There’s an extraordinary array of people who are blogging, vlogging and tweeting about their lives and passions: these are the people we flock to for inspiration, entertainment and information.
Rough Guides’ writer Emma Field picks nine of the most inspirational influencers for disabled people, ranging from blind beauty vloggers to accessible travel bloggers. Whether you’re interested in comedy, beauty, travel or candid accounts of hospital appointments, there’s an influencer you can relate to.
1. Ed Rex
In a nutshell:
“I cannot believe how easy it is to travel as a deaf person”
Also known as “The Handsome Travel Blogger”, Ed didn’t let his profound deafness stop him from travelling the world. In 2011, he quit his corporate career to travel the world for six years. He’s been all over the place, from Samoa to Sweden, but his most recent blog posts focus on Britain. Ed wants to inspire the next generation of deaf people to travel without fear – his mission for 2017 is to visit fifteen destinations on twelve trips while holding down a full-time job. Cue plenty more “handsome” selfies.
The South Island of New Zealand is my favourite place ever in the world. I’d love to move there! I really fell in love with the landscape. Otherwise, it has to be the Humber Bridge and the views from the Hessle Foreshore. I’m born and bred in Hull so the Humber Bridge always reminds me of home.”
A sincere and humorous perspective on adventure travel as a deaf person.
Handsome blogger Ed Rex strikes a pose
2. The Bimblers
In a nutshell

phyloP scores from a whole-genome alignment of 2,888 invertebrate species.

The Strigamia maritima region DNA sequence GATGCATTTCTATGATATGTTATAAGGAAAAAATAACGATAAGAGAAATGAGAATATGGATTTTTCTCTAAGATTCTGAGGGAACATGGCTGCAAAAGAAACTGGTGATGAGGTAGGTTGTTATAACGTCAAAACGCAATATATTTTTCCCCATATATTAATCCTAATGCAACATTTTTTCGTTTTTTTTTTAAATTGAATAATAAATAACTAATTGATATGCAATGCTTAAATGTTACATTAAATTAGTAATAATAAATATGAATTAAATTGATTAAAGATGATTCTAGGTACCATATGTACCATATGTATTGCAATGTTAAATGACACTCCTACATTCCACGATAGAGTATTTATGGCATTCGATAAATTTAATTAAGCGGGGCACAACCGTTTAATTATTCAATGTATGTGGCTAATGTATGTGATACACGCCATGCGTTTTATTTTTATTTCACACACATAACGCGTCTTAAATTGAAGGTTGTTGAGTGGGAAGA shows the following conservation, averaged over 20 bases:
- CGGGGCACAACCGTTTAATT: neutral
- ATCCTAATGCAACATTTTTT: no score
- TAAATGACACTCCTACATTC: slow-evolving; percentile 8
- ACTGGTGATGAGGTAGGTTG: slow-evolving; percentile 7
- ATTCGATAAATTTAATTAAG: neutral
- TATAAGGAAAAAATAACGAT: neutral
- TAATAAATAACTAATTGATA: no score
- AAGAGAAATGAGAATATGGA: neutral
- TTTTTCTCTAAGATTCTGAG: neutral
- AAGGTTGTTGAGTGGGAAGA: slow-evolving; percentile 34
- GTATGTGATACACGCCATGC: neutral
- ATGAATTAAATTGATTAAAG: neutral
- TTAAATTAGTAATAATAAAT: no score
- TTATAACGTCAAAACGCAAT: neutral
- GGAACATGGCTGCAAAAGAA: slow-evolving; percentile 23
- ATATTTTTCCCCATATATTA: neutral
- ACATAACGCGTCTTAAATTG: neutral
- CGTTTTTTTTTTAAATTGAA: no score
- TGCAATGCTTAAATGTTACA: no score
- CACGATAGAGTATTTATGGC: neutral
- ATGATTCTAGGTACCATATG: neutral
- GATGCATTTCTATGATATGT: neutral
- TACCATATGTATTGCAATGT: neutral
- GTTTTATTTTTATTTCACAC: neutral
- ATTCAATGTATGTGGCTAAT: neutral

“Britain’s most unlikely travel bloggers”
In their own words, Rob and Bridget “don’t travel well,” which only makes their accessible tourism blog more relatable. The pair pack in more than their fair share of wheelchair accessible staycations and love travelling in a slow and simple way: “We simply wouldn’t have the confidence to travel the way we do in an older car. The Motability Scheme allows us to travel stress-free, full in the knowledge that if there’s a problem, Motability will sort it out.”
“One of our most enjoyable road trips was a coastal drive in Northumberland. A stop in Seahouses and a trip to Amble for the best fish and chips are a must, and Bamburgh Castle is more accessible than you would imagine.”
Personal travel stories and useful information for travellers with mobility problems, a disability or chronic illness.
The Bimblers at the beach
3. Amar Latif
In a nutshell:
“The blind guy who wants to show you the world”
When he was just four years old, Amar was told he would become permanently blind. By the age of 19, he had lost 95 percent of his eyesight. But that didn’t stop him from spending a year at university in Canada or crossing the jungles of Nicaragua for BBC2’s Beyond Boundaries series. Inspired to travel solo, Amar found that no travel company catered for his needs – so he created one. Traveleyes is the world’s first international air tour operator specialising in group trips for blind, visually impaired and sighted travellers.
“The great thing is that across the UK more and more attractions are becoming more attuned to those with a visual impairment. York is a beautiful city steeped in history. The Jorvik Viking Centre is very sensory and really brings the history to life, and the York Chocolate Story is a great hands-on experience.”
Trip inspiration for blind and sighted travellers and first-person accounts of Traveleyes holidays
Amir Latif exploring the Blue Mountains near Sydney, Australia
4. Emily Rose Yates
In a nutshell:
“Lifting the cloud of limitation that can sometimes surround disability, travel, relationships and representation”
By drawing on her experience as a wheelchair user with cerebral palsy, Emily has made a name for herself as an accessibility consultant, travel writer and presenter. She’s worked on access and inclusion for the 2016 Olympic and Paralympic Games, presented a series of BBC3 documentaries about disability, sex and relationships, and writes for several accessibility and disability organisations. When she’s not working, she’s out and about in her bright orange Mini Cooper: “My Motability Scheme car has given me the freedom and independence to follow the career I’ve always wanted!”